For many equity investors, the last seven years were enjoyable due to lofty returns as the Federal Reserve’s benchmark interest rate resided at near-zero levels. Even in 2014 and much of 2015, while many believed that the time for a hike had arrived, investors lucked out as the Fed decided to leave the rate unchanged.
The thought was that if the U.S. economy wasn’t strong enough, then a rate hike would be deferred, further continuing the trend of cheap capital to stimulate economic growth. And when rates remain at such paltry levels, many investors move money from bonds to stocks in search of better returns, increasing the demand for stocks and therefore their prices. Essentially, they believed bad news [for the economy] was good news [for stocks], and vice versa.
But this long-awaited deferral ended in December 2015 when the Fed finally felt comfortable with increasing the benchmark rate by 25 basis points to 0.5%.
So, what are the implications of this action?
The short answer is that such a small increase alone will not be material to most markets. But because this increase is one of several more to come over the next few years, the long answer is that housing, as well as labor and financial markets, are sure to realize some changes.
Because the housing market is such a driver of the overall economy, many are concerned about the impact of an increased rate. A rate hike certainly makes mortgages more expensive. But does this suggest harm to the overall economy? Some, like Wells Fargo CEO John Stumpf, say, “If we do see some rate increases coming, because it reflects a stronger economy, nobody is going to not buy a house because the mortgage rates went up.”
Still, others, like Bank of America CEO Brian Moynihan, disagree. “If you see rates rise, you’ll see the mortgage market slow down.”
So, if the rate hike has the potential to hurt consumers, then why did the Fed do this?
The crux of the Fed’s job, termed the “dual mandate,” is to:
1) Maximize employment and
2) Maintain healthy inflation (2% annually).
In order to abide by these objectives, the Fed manipulates benchmark interest rates, fluctuating the money supply. When employment and inflation are at high levels, the Fed gradually raises rates, decreasing the money supply. Conversely, should employment and inflation approach the low side, then the Fed lowers rates, increasing the money supply.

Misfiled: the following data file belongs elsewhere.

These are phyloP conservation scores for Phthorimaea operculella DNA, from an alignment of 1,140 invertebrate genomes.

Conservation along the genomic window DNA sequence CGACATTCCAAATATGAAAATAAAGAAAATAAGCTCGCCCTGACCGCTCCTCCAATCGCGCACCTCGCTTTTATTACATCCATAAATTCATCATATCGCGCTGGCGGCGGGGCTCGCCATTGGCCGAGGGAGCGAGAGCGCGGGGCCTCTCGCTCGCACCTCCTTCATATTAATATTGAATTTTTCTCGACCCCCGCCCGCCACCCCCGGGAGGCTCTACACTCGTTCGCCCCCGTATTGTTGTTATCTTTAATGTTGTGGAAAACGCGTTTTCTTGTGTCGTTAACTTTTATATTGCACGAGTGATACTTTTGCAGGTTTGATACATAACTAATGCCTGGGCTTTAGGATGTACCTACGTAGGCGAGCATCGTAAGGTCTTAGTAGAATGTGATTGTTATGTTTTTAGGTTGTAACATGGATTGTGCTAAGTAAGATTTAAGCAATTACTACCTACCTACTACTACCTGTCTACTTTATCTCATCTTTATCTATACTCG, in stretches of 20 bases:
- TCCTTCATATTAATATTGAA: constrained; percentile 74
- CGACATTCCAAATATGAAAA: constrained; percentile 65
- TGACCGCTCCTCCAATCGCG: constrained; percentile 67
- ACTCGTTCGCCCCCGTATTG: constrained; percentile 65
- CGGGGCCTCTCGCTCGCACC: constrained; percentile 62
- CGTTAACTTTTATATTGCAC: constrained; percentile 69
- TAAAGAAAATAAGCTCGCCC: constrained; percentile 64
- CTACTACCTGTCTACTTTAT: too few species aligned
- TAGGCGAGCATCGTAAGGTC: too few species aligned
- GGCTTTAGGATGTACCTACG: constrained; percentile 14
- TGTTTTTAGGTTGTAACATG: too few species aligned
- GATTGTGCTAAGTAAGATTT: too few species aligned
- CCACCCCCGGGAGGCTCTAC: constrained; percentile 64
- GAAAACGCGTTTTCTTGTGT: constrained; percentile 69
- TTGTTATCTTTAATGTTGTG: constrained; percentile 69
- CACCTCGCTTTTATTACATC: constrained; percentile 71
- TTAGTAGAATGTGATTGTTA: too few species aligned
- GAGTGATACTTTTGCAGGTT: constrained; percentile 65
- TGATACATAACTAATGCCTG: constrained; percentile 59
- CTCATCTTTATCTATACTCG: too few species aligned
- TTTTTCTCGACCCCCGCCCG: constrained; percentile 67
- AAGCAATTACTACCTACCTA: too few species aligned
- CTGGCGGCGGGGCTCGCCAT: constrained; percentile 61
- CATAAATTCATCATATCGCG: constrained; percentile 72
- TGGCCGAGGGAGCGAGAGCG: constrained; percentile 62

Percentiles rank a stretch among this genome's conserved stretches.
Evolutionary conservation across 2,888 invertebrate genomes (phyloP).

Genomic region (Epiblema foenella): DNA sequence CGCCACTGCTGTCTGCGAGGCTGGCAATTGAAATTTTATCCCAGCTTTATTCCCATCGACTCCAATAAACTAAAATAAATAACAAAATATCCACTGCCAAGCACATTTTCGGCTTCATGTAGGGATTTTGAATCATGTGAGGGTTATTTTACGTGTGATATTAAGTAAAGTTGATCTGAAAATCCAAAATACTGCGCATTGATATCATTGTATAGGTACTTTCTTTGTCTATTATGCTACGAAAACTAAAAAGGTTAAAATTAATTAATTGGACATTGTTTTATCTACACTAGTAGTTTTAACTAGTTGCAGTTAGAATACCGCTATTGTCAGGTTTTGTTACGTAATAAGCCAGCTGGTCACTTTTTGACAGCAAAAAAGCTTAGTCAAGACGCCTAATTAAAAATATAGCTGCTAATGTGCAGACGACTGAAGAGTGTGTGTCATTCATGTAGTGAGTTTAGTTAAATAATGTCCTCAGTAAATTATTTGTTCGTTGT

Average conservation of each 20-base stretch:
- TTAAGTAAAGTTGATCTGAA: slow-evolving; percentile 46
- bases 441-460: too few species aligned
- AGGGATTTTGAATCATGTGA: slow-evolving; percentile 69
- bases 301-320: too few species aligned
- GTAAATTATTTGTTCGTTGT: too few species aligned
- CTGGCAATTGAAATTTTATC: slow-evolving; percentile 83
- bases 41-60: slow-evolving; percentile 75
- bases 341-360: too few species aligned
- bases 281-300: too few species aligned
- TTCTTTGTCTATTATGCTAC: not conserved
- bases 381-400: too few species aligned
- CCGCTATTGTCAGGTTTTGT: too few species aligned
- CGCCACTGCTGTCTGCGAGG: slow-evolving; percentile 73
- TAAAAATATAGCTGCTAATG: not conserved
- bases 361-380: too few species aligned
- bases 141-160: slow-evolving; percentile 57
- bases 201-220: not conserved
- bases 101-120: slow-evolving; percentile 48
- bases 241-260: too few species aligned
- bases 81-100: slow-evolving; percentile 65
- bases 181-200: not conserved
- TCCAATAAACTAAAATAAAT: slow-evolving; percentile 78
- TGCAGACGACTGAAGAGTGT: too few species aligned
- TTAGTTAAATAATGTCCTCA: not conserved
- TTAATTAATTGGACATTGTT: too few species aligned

Now, while the unemployment level is fairly good at <5%, the inflation rate for 2015, including food and energy prices, is still quite low at approximately 0.5%.
So, what gives with December’s rate hike?
Because the Fed’s decisions are not grounded on black and white economic data, a lot of their conclusions are based on hypothesized insight. In other words, they conduct research-driven experiments based on presently-available figures. The Fed’s reasoning for the recent hike is to combat high inflation before it attacks. Oftentimes, monetary policies can take years to become material. By acting with foresight, the Fed is hoping to avoid problems in hindsight.
Of course, with the strengthening dollar, which makes U.S. exports less profitable, and a slowing manufacturing environment, the Fed might be hard-pressed to further increase rates in the short term.
At 0.5%, the Fed’s benchmark interest rate is still very low, historically speaking, which may mean that consumers will remain tempted to mortgage a large purchase. It could even be said that the fear of missing out on a low rate may be impetus enough to fuel further borrowing. Maybe good news can be good news. But only time will tell.
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